For Immediate Release:
April 4, 2022
Nicole Meyer 202-483-7382
Lavaca County, Texas – Just-released U.S. Department of Agriculture reports, available here, reveal that sugar gliders were left to die and rot in cages while others suffered from painful ailments—even the loss of an eye—and were shaking, thin, soaking wet, ill, and confined to cages filled with their own waste and infested with cockroaches and worms at a local pet-trade breeding mill. So this morning, PETA fired off a letter to Lavaca County Attorney Kyle A. Denney asking him to investigate and file applicable criminal charges against those responsible for causing “unjustified or unwarranted pain or suffering” to animals as prohibited by state law. The mill’s owners, Franklin and Wilma Stary, apparently employ only two people to tend to up to 5,000 sugar gliders kept caged on-site.
“If someone caused thousands of dogs to languish in filthy, infested cages, charges would be filed right away, and under the law, all animals, including sugar gliders, deserve the same protection,” says PETA Senior Vice President of Cruelty Investigations Daphna Nachminovitch. “Their suffering is exactly why PETA urges the public to adopt, not buy from breeders or pet stores—and why we’re calling for a criminal investigation into the egregious neglect of these sensitive animals.”
PETA—whose motto reads, in part, that “animals are not ours to abuse in any way”—opposes speciesism, a human-supremacist worldview. For more information, please visit PETA.org or follow the group on Twitter, Facebook, or Instagram.
PETA’s letter to Denney follows.
April 4, 2022
The Honorable Kyle A. Denney
Lavaca County Attorney’s Office
Dear Mr. Denney:
I hope this letter finds you well. I’m writing to request that your office (and the proper law-enforcement agency, as you deem appropriate) investigate and file criminal charges as suitable against those responsible for the persistent, widespread and apparently fatal neglect of animals at a sugar glider breeding mill operated by Franklin and Wilma Stary. PETA urges investigators to visit the facility with a veterinarian who has expertise in sugar glider health and welfare so that they can identify any animals in need of care and opine on the conditions of and for the animals there.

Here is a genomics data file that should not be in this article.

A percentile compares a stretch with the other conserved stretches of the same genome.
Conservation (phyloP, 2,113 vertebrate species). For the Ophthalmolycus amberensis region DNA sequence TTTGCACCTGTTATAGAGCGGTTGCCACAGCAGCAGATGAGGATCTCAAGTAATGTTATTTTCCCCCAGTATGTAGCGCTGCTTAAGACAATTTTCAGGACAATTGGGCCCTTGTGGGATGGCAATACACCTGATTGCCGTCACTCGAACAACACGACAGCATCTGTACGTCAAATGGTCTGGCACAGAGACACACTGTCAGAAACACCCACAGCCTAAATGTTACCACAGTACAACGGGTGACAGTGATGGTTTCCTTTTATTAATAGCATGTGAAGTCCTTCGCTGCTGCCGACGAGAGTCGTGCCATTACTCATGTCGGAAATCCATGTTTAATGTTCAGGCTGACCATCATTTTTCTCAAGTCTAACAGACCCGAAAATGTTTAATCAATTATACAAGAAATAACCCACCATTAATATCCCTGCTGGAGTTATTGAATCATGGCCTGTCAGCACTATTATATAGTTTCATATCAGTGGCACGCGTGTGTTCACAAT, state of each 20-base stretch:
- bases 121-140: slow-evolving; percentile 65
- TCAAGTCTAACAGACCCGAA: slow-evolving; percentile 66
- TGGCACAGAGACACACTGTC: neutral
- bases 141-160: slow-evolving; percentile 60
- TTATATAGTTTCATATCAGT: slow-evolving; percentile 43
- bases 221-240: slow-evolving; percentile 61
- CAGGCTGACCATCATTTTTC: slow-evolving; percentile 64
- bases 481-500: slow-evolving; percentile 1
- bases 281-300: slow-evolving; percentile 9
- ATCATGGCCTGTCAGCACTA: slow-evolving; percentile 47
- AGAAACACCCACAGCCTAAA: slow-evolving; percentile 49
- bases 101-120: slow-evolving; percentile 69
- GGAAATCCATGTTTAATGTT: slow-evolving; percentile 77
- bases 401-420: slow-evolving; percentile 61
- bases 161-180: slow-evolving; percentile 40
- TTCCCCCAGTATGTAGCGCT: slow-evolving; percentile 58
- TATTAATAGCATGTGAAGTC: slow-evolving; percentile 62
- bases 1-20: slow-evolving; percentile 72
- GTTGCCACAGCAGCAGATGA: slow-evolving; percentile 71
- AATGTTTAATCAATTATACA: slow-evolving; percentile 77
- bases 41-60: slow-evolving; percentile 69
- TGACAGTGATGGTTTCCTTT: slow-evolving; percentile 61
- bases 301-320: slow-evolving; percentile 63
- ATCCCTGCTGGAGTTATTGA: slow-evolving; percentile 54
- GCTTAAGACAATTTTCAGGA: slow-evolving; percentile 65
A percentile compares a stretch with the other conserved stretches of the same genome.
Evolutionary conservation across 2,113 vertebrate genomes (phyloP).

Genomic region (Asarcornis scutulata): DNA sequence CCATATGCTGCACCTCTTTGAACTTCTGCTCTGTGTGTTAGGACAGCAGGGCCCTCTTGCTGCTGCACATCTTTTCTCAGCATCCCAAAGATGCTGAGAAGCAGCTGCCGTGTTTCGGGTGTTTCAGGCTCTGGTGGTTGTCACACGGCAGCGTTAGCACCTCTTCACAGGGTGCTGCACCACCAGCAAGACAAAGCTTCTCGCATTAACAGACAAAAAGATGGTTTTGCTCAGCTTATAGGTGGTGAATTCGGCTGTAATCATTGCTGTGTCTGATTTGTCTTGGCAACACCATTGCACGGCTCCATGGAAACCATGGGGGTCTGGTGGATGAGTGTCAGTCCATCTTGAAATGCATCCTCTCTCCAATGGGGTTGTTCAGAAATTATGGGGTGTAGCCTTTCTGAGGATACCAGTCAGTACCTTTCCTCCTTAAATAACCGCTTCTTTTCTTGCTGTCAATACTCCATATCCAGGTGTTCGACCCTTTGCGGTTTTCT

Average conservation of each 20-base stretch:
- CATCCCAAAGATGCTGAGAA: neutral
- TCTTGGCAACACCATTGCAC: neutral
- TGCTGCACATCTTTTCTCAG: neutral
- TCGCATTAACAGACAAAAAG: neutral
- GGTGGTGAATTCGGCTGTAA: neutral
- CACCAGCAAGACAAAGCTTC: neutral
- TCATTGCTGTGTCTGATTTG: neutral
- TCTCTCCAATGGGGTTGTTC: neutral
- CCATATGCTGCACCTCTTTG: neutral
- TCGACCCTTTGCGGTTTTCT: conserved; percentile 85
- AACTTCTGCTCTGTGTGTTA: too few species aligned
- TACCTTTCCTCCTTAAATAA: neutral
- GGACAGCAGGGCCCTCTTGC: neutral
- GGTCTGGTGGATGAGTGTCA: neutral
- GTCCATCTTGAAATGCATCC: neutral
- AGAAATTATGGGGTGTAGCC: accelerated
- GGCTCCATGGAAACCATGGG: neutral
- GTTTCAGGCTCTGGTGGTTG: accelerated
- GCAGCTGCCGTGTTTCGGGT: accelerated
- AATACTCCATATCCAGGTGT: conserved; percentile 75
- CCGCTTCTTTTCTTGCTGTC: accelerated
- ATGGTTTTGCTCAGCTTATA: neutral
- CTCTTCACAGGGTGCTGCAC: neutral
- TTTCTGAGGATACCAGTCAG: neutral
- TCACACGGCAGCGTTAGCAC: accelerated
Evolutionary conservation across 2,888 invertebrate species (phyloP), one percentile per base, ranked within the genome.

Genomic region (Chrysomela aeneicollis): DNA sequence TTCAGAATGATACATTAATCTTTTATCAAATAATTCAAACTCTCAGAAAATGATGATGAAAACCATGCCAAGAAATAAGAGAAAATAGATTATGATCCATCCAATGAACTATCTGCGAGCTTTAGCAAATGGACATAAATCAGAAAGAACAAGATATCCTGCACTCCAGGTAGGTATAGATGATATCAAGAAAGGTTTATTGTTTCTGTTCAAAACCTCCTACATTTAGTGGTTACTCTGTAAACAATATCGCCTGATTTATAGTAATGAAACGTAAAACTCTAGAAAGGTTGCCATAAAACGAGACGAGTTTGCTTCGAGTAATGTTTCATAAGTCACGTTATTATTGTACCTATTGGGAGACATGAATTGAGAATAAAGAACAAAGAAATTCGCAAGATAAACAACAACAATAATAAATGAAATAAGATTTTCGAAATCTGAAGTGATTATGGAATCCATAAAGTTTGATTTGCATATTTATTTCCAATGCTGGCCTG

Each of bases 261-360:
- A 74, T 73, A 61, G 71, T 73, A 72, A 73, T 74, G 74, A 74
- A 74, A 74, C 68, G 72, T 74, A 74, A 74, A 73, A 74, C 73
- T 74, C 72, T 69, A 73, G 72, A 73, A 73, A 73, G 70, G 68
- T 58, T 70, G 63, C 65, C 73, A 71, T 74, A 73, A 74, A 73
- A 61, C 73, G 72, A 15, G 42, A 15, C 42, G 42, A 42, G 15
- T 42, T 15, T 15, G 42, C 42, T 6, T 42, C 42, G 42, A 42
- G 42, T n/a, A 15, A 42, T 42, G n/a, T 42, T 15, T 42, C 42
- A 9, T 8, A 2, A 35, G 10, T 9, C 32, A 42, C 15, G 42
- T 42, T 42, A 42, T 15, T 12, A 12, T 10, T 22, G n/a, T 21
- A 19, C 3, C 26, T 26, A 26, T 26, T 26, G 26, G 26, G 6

U.S. Department of Agriculture (USDA) staff documented neglect at the facility in the attached reports. On February 9, a federal inspector found the remains of approximately 10 animals “in varying stages of advanced decomposition” at the site. The agent observed that there were accumulated feces in “most cages”—which confined 4,925 animals—and that rodents were feeding on the waste. “The overall smell of waste throughout the enclosed facility … was very pungent and overwhelming,” according to the report. Worms and mice “too numerous to count” and an incalculable number of roaches were in and under cages.
On February 14, the inspector and a federal veterinarian found five animals with severe lesions on their eyes—and even missing eyes—who had been deprived of veterinary care. Again, the agents noted an “extremely pungent and overwhelming” odor of waste, which was on the floors of most cages. On February 24, 10 more animals were found denied care for injured and/or diseased eyes, being “visibly shaking” and wet, being so “thin” that their hips protruded under the skin and fur, and other conditions. Yet again, insects, worms, and mice “too numerous to count” were seen in cages housing sugar gliders. A dead mouse seen on February 9 remained untouched and was “skeletonized.”
This neglect appears to violate Texas’ prohibition against cruelty to nonlivestock animals, Texas Penal Code § 42.092. The USDA’s action—which is clearly insufficient—renders no aid or relief whatsoever to animals on site, carries no criminal or civil penalties, and doesn’t preempt criminal liability under state law for acts of cruelty to animals. If you’d like to learn more about the USDA’s findings, please see the contact information for the office in Riverdale, Maryland, here. Thank you for your time and consideration. Please let us know if we can assist you.
Vice President of Evidence Analysis